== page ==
Magazine article Earth Island Journal

Japan versus Whales

Magazine article Earth Island Journal

Japan versus Whales

Article excerpt

Tensions were high on the Caribbean island nation of St. Kitts during the recent meeting of the International Whaling Commission (IWC). In the early going, Japan lost a number of votes on several key issues. Japanese delegates had been hoping for approval to allow secret ballots (so Japan and its allies can hide their pro-whaling votes from the public back home), to allow Japan's fishermen in Taiji to return to "small-type coastal whaling" of minke whales, and to discontinue the IWC's Southern Oceans Sanctuary. Three days into the meeting, Japan at last reached a majority vote on a ballot established to protect the world's whales but also to see to the "orderly development" of the whaling industry. Substantively, the resolution (called the "St. Kitts Declaration") passed by only one vote in the divided commission and has no real impact. However, the resolution demonstrated that Japan is close to controlling the agenda of the IWC and pushing for yet more slaughter of whales.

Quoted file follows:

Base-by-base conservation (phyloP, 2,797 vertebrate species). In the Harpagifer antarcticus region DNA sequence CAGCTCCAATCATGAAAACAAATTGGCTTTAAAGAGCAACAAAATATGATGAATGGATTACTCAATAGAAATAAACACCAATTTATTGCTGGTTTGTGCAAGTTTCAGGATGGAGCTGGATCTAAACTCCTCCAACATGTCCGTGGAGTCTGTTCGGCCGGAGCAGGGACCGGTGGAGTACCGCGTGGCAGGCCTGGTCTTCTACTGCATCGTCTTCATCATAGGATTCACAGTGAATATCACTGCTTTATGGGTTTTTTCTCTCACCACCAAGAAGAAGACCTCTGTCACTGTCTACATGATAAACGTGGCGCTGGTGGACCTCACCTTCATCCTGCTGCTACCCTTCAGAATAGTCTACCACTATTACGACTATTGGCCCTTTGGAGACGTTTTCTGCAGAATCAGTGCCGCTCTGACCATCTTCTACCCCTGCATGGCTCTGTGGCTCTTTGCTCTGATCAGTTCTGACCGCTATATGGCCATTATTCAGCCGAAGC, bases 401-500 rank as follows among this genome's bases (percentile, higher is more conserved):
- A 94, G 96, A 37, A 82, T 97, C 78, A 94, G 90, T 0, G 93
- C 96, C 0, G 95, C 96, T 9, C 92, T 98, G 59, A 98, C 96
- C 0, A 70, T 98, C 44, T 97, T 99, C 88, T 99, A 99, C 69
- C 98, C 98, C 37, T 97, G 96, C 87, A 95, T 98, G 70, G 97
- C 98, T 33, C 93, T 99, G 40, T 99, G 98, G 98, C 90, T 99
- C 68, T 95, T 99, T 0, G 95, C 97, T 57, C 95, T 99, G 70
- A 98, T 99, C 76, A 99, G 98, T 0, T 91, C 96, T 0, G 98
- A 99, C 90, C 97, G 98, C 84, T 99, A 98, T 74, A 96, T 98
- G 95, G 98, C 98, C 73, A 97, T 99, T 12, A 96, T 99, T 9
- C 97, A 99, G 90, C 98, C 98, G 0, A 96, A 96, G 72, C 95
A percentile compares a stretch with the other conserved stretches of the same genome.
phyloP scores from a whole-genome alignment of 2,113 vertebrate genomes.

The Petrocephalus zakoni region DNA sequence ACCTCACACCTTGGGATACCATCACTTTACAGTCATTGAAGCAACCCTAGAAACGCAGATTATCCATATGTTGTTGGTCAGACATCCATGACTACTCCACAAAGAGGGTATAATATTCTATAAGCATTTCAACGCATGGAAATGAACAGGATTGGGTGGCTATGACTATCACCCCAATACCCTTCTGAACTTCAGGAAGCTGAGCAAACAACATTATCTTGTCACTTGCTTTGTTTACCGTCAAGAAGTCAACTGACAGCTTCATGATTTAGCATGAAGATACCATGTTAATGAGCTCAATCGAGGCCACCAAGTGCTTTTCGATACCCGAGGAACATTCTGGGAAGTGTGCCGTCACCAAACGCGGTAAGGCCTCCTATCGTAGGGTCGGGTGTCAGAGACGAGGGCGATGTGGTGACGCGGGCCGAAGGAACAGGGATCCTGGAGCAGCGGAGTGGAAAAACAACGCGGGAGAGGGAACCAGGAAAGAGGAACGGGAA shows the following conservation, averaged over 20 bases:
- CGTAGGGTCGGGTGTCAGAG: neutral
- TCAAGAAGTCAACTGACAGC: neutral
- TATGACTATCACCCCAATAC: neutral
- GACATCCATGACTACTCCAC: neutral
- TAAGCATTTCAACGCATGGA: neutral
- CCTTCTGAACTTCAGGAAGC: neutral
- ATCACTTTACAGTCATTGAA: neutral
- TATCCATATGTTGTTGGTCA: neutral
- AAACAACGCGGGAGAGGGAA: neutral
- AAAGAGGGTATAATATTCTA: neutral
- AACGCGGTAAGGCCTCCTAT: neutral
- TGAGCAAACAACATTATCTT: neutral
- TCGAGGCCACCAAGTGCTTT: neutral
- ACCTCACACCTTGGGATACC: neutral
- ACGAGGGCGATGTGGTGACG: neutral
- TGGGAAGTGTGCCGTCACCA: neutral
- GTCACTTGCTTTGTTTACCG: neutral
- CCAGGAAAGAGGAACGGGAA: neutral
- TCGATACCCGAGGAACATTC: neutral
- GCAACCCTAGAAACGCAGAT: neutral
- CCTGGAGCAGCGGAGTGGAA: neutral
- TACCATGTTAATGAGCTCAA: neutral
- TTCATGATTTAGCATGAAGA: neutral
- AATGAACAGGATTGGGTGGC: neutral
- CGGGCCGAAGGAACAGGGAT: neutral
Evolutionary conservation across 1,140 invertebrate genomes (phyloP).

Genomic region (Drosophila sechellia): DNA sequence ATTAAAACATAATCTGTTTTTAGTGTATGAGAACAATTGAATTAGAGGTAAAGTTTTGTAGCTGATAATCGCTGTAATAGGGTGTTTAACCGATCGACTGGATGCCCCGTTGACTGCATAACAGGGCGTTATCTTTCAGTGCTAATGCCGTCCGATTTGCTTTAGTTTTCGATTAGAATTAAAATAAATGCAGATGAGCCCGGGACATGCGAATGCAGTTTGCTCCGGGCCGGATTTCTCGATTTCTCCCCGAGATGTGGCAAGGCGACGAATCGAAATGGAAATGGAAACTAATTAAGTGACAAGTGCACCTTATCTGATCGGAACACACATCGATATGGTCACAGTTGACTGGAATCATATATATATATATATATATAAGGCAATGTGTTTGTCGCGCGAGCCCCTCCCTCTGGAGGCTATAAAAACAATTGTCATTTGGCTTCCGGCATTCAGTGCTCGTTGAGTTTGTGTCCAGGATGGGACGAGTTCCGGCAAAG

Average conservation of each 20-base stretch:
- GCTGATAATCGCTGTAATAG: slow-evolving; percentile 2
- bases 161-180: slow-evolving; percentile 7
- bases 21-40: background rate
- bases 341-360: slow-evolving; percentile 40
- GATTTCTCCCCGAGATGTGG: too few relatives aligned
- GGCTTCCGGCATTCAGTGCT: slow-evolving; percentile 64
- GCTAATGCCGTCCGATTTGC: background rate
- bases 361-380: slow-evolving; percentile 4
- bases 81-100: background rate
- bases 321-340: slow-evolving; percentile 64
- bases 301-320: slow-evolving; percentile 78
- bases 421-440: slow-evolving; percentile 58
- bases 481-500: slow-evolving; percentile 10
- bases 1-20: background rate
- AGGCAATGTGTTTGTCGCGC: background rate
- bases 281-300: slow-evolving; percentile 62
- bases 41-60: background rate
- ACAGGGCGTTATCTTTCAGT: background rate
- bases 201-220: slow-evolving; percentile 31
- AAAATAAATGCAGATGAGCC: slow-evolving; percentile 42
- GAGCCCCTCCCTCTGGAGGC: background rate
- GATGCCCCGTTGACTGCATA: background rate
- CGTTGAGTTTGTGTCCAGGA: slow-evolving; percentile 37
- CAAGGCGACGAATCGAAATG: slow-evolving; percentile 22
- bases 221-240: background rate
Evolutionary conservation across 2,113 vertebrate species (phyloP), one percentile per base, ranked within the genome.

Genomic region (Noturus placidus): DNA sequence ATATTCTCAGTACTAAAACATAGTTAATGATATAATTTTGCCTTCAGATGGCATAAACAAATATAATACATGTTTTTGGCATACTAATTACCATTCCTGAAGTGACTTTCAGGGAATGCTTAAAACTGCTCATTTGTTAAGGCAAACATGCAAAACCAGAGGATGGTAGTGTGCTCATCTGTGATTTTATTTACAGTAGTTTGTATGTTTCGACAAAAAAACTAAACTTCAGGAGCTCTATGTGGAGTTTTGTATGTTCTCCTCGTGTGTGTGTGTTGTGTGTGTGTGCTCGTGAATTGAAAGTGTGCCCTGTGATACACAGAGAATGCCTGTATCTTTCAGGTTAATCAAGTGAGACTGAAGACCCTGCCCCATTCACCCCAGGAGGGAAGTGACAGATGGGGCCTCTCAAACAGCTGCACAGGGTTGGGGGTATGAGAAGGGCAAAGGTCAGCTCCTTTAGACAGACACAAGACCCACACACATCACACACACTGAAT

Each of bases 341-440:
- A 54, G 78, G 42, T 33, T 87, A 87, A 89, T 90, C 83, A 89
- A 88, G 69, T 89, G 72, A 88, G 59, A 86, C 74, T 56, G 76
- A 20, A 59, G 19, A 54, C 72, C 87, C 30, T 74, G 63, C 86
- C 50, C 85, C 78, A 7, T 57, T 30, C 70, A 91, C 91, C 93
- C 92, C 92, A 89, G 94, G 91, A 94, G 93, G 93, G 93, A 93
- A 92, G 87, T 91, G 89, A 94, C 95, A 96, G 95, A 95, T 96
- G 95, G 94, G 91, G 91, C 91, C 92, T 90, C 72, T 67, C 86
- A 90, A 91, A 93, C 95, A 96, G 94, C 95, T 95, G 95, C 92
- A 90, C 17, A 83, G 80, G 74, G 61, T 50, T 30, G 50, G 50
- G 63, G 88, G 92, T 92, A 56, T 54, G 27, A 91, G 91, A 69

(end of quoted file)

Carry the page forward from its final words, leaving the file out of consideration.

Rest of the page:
The originally proposed St. Kitts Declaration attacked non-governmental organizations (NGOs), claimed whales were eating all the oceans' fish, and emphasized the need to "normalize" the IWC by returning to a time when whales were slaughtered.

Hearing objections to their initial draft, St. Kitts and Japan went back to the declaration to "fix" it. However, a reading of the final St. Kitts Declaration versus the original version reveals that there is no real difference between the two documents.

Conservation-minded nations objected to the new draft and expected to negotiate with Japan on the language. …

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